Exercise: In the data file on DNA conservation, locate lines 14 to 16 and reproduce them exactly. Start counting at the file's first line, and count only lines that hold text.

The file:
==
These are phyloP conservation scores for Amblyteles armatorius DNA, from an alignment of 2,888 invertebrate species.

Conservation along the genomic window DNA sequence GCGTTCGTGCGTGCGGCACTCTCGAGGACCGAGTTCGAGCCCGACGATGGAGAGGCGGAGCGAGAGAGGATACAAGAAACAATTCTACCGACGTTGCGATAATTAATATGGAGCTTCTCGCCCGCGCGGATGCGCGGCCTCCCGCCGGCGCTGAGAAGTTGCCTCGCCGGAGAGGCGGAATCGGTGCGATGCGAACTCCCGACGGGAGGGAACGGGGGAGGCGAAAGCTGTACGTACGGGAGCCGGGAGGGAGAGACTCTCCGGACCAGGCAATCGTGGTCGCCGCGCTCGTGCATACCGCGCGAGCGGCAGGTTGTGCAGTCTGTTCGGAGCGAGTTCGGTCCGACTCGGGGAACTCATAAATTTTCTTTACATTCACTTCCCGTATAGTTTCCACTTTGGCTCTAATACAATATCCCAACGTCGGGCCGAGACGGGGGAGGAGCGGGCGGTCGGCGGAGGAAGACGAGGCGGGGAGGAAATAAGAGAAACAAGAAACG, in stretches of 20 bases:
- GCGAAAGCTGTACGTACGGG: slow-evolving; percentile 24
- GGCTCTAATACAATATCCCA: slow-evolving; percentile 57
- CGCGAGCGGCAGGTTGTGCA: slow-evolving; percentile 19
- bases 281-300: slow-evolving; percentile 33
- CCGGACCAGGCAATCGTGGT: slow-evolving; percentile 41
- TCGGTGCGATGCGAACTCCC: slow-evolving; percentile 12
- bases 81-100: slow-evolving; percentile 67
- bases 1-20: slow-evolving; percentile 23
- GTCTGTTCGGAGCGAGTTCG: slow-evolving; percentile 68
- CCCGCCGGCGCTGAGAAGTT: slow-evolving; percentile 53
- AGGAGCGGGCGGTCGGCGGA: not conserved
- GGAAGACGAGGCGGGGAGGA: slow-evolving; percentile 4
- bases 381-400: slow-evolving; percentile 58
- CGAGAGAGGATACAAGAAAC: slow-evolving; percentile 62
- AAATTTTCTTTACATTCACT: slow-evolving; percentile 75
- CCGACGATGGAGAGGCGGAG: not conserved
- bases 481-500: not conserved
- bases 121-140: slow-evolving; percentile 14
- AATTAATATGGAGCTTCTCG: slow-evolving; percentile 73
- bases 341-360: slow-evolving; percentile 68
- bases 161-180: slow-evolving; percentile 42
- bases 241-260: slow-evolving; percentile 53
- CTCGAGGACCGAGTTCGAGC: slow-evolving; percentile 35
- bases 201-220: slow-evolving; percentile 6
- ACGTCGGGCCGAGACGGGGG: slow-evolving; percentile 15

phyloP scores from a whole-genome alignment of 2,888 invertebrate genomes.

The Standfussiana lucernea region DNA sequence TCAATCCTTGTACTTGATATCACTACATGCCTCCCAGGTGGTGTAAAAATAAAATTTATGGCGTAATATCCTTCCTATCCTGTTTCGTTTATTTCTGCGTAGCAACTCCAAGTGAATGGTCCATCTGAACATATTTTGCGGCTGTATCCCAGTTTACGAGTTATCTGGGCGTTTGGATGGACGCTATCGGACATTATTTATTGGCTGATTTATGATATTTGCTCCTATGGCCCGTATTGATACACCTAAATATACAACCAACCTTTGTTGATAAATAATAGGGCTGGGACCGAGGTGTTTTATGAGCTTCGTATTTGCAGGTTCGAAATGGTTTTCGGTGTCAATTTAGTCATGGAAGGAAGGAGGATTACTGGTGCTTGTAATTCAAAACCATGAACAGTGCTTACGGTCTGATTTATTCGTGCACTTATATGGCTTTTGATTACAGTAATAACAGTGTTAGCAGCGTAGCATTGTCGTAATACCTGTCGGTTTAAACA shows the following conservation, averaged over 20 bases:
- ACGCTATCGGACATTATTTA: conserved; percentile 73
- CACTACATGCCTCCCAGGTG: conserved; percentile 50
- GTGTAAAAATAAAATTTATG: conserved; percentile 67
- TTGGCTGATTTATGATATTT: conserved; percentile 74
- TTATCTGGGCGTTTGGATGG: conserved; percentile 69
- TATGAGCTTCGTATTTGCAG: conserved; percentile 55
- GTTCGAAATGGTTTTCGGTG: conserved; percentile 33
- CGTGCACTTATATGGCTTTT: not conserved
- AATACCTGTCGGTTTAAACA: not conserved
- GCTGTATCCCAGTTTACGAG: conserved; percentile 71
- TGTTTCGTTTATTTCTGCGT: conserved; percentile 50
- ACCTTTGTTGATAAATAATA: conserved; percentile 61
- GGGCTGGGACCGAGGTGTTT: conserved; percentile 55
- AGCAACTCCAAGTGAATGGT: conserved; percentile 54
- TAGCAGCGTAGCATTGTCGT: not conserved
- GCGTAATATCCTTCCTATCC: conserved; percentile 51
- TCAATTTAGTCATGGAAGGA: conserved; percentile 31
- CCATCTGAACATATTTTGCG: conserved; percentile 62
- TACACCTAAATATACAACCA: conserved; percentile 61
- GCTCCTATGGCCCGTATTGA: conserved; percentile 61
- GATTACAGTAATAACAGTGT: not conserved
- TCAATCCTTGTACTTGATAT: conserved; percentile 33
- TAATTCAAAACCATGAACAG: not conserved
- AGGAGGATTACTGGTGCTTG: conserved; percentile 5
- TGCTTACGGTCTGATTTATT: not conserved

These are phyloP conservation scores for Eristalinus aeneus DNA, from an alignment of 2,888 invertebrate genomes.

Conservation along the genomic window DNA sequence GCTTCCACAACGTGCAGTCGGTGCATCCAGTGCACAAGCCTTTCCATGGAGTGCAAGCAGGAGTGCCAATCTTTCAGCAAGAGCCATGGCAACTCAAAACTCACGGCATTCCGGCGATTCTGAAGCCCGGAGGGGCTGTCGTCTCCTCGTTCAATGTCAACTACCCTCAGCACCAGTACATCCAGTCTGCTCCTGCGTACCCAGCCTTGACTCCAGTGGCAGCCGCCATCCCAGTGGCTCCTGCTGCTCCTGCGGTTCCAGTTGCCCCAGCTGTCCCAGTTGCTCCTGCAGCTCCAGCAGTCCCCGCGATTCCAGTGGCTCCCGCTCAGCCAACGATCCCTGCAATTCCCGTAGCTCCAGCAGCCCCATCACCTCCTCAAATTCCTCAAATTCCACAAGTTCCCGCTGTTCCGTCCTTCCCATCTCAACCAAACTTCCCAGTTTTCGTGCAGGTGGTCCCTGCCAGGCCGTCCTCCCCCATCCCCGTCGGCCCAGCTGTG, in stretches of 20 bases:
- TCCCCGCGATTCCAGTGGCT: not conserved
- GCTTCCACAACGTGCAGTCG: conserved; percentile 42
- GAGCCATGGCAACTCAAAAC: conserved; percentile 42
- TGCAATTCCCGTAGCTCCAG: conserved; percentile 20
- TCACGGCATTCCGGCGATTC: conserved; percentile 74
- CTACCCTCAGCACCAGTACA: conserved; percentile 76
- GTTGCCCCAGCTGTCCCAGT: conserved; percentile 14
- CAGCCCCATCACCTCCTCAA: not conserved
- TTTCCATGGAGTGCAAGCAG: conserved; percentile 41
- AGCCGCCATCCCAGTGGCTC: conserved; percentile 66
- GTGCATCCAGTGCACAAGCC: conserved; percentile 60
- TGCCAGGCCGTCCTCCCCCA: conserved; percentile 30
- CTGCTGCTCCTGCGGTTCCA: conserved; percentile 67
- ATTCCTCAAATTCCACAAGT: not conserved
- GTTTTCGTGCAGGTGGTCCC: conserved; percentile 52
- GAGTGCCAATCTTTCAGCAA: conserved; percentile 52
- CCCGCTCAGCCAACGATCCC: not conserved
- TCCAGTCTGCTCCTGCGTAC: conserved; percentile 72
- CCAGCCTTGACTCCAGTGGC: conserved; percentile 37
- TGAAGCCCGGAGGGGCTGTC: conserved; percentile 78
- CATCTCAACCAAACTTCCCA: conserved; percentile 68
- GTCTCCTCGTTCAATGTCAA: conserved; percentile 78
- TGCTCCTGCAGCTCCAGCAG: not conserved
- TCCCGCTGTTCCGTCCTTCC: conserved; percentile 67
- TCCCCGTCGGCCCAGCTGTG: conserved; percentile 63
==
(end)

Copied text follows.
- GGAAGACGAGGCGGGGAGGA: slow-evolving; percentile 4
- bases 381-400: slow-evolving; percentile 58
- CGAGAGAGGATACAAGAAAC: slow-evolving; percentile 62